Spotify has kicked outlets like Spotlister off its platform on a case-by-case basis — stand-alone sites like Social Media Experts, Streamify and StreamKO offer “Spotify promotion” with prices ranging from $5 to $995 — but concerns remain about whether that enforcement is being replicated meaningfully across entire platforms. And if not, are the labels or the streamers themselves complicit in royalty fraud by transferring payouts? The legal consequences for fraud convictions, and even of conspiracy to defraud, include hefty fines and up to five years in prison.
“We’re seeing an uptick in the type of fraud where people are distributing their content through us and signing up with a legitimate credit card, but then their intent is to manipulate streams and rip off a [digital service provider],” Christine Barnum, director of finance at CD Baby, tells Variety. “It’s pretty easy to buy guides online on how to stream your own content repeatedly. There are also more instances of well-meaning artists accidentally signing up for some sort of ‘marketing service’ that’s actually committing fraud.”
Moreover, on Spotify’s free tier, ad fraud is also becoming more prevalent. Spotify had to decrease its total reported content hours streamed in 2017 by 500 million, due to 2 million listeners who used unauthorized apps that blocked ads on the service. With freemium, there is “not only more susceptibility to fraud but also less incentive for Spotify to do something about it,” argues Rami Essaid, cofounder of bot-defense start-up Distil Networks. “With the subscription model, there’s a finite number of dollars to split up, and if part of that goes to fraud, no one else in the ecosystem is happy.”
Interestingly, the Q2’18 report still included these aforementioned, suspicious ad-blocking users — which account for just under five percent of the company’s total ad-supported base — among the service’s 180 million total monthly active user count.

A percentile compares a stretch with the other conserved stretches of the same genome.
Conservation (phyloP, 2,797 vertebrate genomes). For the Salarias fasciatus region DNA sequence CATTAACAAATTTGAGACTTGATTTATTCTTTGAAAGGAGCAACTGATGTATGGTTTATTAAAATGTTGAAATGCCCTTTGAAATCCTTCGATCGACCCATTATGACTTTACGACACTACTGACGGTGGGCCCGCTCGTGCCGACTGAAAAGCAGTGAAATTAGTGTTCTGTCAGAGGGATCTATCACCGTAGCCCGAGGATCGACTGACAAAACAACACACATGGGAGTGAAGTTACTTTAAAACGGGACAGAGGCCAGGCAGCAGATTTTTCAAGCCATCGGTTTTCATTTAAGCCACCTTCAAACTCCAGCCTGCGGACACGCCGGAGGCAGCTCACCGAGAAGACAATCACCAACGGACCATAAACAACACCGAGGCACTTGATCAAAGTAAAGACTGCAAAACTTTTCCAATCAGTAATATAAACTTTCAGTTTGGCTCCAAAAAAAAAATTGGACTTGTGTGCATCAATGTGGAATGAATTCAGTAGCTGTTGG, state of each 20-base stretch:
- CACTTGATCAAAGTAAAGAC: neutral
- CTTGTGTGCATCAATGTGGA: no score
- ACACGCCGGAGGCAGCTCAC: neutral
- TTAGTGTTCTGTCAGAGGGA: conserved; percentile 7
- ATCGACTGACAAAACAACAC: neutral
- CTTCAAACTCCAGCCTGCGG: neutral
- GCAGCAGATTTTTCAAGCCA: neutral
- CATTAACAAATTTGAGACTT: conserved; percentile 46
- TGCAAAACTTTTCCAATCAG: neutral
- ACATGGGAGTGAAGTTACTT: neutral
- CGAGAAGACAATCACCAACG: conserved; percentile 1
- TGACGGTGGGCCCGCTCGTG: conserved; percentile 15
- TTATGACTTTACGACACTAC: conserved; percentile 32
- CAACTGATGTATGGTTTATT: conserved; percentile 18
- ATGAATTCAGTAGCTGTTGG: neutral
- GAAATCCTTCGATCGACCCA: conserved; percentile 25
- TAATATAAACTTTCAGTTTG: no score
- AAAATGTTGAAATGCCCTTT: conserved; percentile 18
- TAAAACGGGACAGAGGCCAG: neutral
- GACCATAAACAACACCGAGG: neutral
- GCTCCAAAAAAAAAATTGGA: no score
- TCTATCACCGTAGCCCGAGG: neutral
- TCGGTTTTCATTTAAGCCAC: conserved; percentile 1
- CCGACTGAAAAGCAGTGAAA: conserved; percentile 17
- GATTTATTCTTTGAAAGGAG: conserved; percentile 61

“In general, we should not think of fraud as the polar opposite of what Spotify and other platforms do,” says Patrick Vonderau, a professor at Stockholm University who successfully forged fake Facebook and Spotify accounts for his research on streaming. “I do not believe that bots are a total breach with Spotify’s own informational norms. As reports have shown, the system can be easily gamed. A word like ‘fraud’ does not acknowledge these fleeting boundaries between what is legal and illegal, acceptable or not.”
Some startups like Rebeat are building independent solutions for labels to monitor and detect irregular streaming activity on their content. Others have suggested a “user-centric” royalty distribution model for premium tiers, whereby payouts are determined on the individual subscriber level rather than on the aggregate company level. For instance, if a subscriber paying $9.99 a month for Spotify listens exclusively to Rihanna, Rihanna will get all of that user’s $9.99, rather than having that cost distributed pro-rata among the platform’s millions of artists. That way, a bot generating artificial streams would simply be capped by the subscription fee.
But that still doesn’t account for streaming services’ increasing reliance on advertising, especially as they expand into under-banked markets across Asia and Africa. As the potential scale and business models of music streaming increasingly mirror those of Facebook, Twitter and other social media platforms, they are inevitably facing the same rogue activity, not to mention the same incentives — or lack thereof — to take action.
For its part, Spotify stated in a just-released second-quarter earnings report, “We continue to work to identify and remove users from our reported metrics that we consider to be ‘fake’ users based on various criteria,” with the caveat that “some such users may remain in our reported metrics because of the limitations of our ability to identify their accounts.”